Elizabeth Gillies: a picture of self-fulfilment?
Another year ends. Do I know myself better than when I blogged this time last year? I fear not. Themes emerge, fuse, re-form, but no solid shape emerges from the swirling mist…
The impossibility of ‘purging’
I’ve never engaged in the physical ‘purging’ so common to crossdressers. An instinctive hoarder, I like to hang on to my schmutter, especially as I sometimes find new uses for long-overlooked garments. But periodically I make an attempt at mental purging – putting trans thoughts out of my mind, filling the head with ballast. Other sufferers will tell you it doesn’t work. I tried it in October. My resolve lasted all of two weeks – just long enough for me to start asking myself whether it was a compulsion or an addiction, this thing I feel.
Yes, I have a compulsion to crossdream, but I can only enter that state through the body, so I have to bathe and depilate before I can engage the mind. But if you think of it more as an addiction than a compulsion, it ought to be possible to beat it. If you get a ‘high’ from it – and I do – then it does have characteristics of an addiction.
Either way, contact with the living, breathing family over the Christmas period is a reality check. It’s so much harder to get into the ‘zone’ afterwards. Reality is a powerful solvent of fantasy.
Rebirth as imagined family
They say ‘you’re only young once’, with a finality that precludes argument. But what if they’re wrong? What if you could go round again, take another turn on the carousel, do it differently – do it as a girl?
I wrote in April of the curious fantasy of being my own ‘daughter’. Almost as soon as I’d hit on the idea, I ring-fenced it in imagination. So powerful is the incest taboo that it censors thoughts even before they rise to consciousness. And yet, where is the offence here? I have no daughter, so to imagine one as a fully grown woman arousing desire in the male beholder isn’t so outrageous. And, like a myth, the idea makes sense of contradictions in experience and bridges unexplained gaps in self-understanding.
I’m reminded of the Greek travel writer Pausanias (2nd C AD), who recorded a novel variant of the Narcissus story, in which the youth falls in love with his twin sister rather than himself (Description of Greece, 9.31):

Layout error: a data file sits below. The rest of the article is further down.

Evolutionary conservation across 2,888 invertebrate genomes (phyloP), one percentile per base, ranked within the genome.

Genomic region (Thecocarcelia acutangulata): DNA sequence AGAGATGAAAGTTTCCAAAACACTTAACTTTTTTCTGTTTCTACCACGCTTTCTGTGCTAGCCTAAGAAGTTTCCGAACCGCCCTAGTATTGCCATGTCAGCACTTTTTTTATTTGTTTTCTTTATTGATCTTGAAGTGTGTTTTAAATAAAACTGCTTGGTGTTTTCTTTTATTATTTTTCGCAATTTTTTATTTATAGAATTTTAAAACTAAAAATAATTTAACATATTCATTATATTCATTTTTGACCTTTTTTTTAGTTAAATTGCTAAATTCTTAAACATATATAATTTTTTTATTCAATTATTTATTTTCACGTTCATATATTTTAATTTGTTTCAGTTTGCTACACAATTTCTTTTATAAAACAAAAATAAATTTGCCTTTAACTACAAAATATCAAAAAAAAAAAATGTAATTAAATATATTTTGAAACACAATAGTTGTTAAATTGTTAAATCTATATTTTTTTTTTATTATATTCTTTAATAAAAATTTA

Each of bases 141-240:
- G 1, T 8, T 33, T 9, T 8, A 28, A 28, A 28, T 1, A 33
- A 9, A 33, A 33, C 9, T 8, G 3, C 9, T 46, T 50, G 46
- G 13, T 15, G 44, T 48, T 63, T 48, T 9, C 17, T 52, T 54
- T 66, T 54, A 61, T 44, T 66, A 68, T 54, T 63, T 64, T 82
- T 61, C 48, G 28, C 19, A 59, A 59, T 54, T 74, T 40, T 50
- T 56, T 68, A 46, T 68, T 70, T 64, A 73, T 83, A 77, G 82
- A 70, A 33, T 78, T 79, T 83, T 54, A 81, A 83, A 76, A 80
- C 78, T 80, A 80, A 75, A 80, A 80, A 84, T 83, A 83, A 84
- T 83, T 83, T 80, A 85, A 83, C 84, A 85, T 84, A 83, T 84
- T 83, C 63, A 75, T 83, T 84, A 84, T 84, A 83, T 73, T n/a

On the summit of Helicon is a small river called the Lamus. In the territory of the Thespians is a place called Donacon (Reed-bed). Here is the spring of Narcissus. They say that Narcissus looked into this water, and not understanding that he saw his own reflection, unconsciously fell in love with himself, and died of love at the spring. But it is utter stupidity to imagine that a man old enough to fall in love was incapable of distinguishing a man from a man’s reflection.
 There is another story about Narcissus, less popular indeed than the other, but not without some support. It is said that Narcissus had a twin sister; they were exactly alike in appearance, their hair was the same, they wore similar clothes, and went hunting together. The story goes on that Narcissus fell in love with his sister, and when the girl died, would go to the spring, knowing that it was his reflection that he saw, but in spite of this knowledge finding some relief for his love in imagining that he saw, not his own reflection, but the likeness of his sister. (tr. Jones/Ormerod, 1918)
“Art is the most intense mode of individualism that the world has known” said Oscar Wilde. How I would like to believe that. (Of course, some would say that Wilde’s greatest work was his personality.) My own experience is that self-invention through crossdressing and transgender fantasy (if fantasy it be) runs counter to my own reawakened literary creativity. The two are in competition for my attention. If only they were aligned or were twin faces of the same phenomenon, I might have a rosy future.
Thus, at year-end 2015, I am still in conflict. A long-dormant creative self has reawoken. At the same time, she has become more insistent, laying claim to all my free time. If only she were my creative self, there would be integrity of personality. But she is not that (unless I can somehow make her into it). A physical presence much more than a spiritual one, she demands a continuous act of improvisation to sustain her. If I am not aware of her body through the senses (touch, sight, smell), she evaporates. Such insistent corporeality might be put to work by a performing artist – a dancer, perhaps – but it inhibits the writer.
Reasons to be hopeful
My own uncertainties represent the tiniest of microclimates. Out there, in the wider world, serious climate change is occurring. British actress Rebecca Root, who starred in a trans-themed sitcom on BBC television, declared in April that “2015 is going to be the year to be trans”. There’s never been a better time to revolve questions of personal gender identity, even if it remains easier to revolve than to resolve. “From Caitlyn Jenner's Vanity Fair front cover, to the upcoming Eddie Redmayne film The Danish Girl, in which the British star plays a transgender character, trans issues are in the cultural spotlight like never before.” Thus the HuffPost enthused, flagging up a forthcoming report on transgender equality from a committee of the UK Parliament.
To quote Wilde again: “’Know thyself’ was written over the portal of the antique world. Over the portal of the new world, ‘Be thyself’ shall be written”.
I wish my readers a happy, hopeful and self-fulfilling New Year!